Reading this book always sets me back on the right path towards achieving the dreams I have put on hold. We always try to do what everyone expects of us like pursuing a career that you hate just because that is what everyone does.
It is maktub that Coelho writes this book, shares it with the world, and affect so many lives. This masterwork is a legend and a precious treasure.
View all 36 comments. John I was grateful to see your positive review amidst all the negative. I'm glad you enjoyed it too.
Aug 22, AM. Utter drivel. The book was badly written, righteous, condescending, preachy, and worst of all, the ending was morally questionable.
All the fables and stories are stolen from elsewhere, religious ideas and spirituality are badly mixed, and everything is so obvious. The book harps on about tapping into the Soul of the World, the Language of the World, about your one true path and other nonsense.
The basic idea is that if you really want something and "listen to your heart", the whole universe will Utter drivel. The basic idea is that if you really want something and "listen to your heart", the whole universe will help you achieve it if you only look for omens.
A questionable idea in a world where people no longer want to work hard and achieve independently. It reads like a really bad self-help book written for 8 year old children and disguised as a symbolic parable.
I read a lot of books and I can safely say this is the worst book I have ever read. It's only saving grace was that it was mercifully short.
The problem with this book is not just that it's bad, which it certainly is, but that there are so many people out there who want to corner you at parties and tell you how it's totally changed their lives.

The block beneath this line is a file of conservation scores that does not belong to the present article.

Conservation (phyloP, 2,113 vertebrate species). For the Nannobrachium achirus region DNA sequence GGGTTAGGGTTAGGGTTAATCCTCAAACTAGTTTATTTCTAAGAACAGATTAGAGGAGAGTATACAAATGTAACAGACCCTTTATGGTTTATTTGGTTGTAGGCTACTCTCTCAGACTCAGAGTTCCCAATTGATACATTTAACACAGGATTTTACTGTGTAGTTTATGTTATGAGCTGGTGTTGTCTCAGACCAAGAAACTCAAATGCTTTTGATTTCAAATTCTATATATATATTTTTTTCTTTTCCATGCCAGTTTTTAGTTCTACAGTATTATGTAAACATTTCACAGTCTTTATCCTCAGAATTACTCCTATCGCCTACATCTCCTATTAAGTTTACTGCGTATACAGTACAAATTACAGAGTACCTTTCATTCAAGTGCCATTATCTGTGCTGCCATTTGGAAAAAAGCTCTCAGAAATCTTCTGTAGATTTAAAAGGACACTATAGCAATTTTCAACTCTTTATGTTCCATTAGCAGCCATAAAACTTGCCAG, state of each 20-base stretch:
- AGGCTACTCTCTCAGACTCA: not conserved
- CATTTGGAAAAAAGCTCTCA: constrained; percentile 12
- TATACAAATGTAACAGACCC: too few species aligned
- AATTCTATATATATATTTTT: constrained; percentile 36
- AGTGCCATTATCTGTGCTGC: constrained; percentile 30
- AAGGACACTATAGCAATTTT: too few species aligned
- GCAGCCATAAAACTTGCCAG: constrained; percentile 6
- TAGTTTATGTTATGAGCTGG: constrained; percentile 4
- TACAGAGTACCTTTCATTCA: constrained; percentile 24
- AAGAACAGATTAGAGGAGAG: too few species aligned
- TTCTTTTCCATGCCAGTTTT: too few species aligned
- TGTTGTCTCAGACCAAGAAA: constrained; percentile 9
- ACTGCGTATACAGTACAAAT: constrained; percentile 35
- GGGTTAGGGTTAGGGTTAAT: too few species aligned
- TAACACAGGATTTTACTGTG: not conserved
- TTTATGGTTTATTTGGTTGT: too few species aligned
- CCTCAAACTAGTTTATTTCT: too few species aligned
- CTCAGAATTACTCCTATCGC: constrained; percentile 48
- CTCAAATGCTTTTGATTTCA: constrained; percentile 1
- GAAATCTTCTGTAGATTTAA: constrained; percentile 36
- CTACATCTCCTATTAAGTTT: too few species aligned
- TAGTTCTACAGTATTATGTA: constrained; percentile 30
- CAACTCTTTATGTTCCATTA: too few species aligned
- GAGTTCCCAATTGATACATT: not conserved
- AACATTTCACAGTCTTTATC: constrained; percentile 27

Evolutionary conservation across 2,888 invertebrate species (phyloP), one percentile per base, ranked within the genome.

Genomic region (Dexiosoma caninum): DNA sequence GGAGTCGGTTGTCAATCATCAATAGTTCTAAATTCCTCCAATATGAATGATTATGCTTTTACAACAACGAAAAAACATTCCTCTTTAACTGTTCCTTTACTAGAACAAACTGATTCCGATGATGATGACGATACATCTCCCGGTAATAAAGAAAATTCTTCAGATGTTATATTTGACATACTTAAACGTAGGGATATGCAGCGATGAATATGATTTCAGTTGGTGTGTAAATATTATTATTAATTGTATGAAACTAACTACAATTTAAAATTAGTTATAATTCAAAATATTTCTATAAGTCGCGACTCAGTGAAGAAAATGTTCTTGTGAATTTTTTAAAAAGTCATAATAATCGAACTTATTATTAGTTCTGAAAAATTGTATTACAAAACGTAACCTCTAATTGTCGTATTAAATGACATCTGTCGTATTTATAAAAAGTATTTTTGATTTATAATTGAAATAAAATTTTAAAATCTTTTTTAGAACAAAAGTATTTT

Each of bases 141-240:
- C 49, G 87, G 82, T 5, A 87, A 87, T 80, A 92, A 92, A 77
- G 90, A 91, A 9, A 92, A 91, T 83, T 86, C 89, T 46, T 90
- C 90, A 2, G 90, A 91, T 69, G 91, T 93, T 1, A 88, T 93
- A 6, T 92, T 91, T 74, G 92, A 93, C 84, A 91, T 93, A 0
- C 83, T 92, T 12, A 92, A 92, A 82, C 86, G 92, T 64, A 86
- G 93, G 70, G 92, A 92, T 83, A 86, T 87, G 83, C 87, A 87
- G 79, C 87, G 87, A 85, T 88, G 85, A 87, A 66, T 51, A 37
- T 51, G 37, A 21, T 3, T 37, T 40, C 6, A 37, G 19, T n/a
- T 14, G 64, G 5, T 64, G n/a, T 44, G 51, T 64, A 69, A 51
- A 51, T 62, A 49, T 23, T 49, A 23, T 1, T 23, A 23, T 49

The profound lessons you'll learn from this book amount to nothing more than several variations on the theme of "only The problem with this book is not just that it's bad, which it certainly is, but that there are so many people out there who want to corner you at parties and tell you how it's totally changed their lives.
The profound lessons you'll learn from this book amount to nothing more than several variations on the theme of "only the very ugly is truly beautiful, only the very stupid are really intelligent, only black is white, only up is down" etc etc.
The writing is too simple to be really bad, but it's the content that gets you. By the end of the book you'll want to track down the philosopher's stone yourself and carefully beat Coelho to death with it.
I read this book about three years ago and just had to re-read it for book club. It was a steaming pile of crap then and, guess what?
The main reason I hate this book: it's trite inspirational literature dressed up as an adventure quest. You go into it thinking that it's going to be about a boy's quest for treasure.
If you read the back, there are words like "Pyramids," "Gypsy," "alchemist. It's Hallmark Hall of Fame territory set in an exotic locale.
Which pisses me off to no end as I normally try to dodge that sort of thing, but here it is masquerading as the type of book I normally like.
It's cliche, didactic, and poorly written. Just as with Aesop's Fables , there's a moral to the story. And Coelho keeps backing up and running over it just to make sure that we get it and he capitalizes important key words necessary to understanding it, lest we overlook their significance.
If there's one thing Paulo Coelho can do, it's flog a dead horse. Essentially, boy thinks he's happy in life. He's a shepherd who gets to travel the world, has all of his needs met, and owns a book which he can always trade for another book when he goes to market.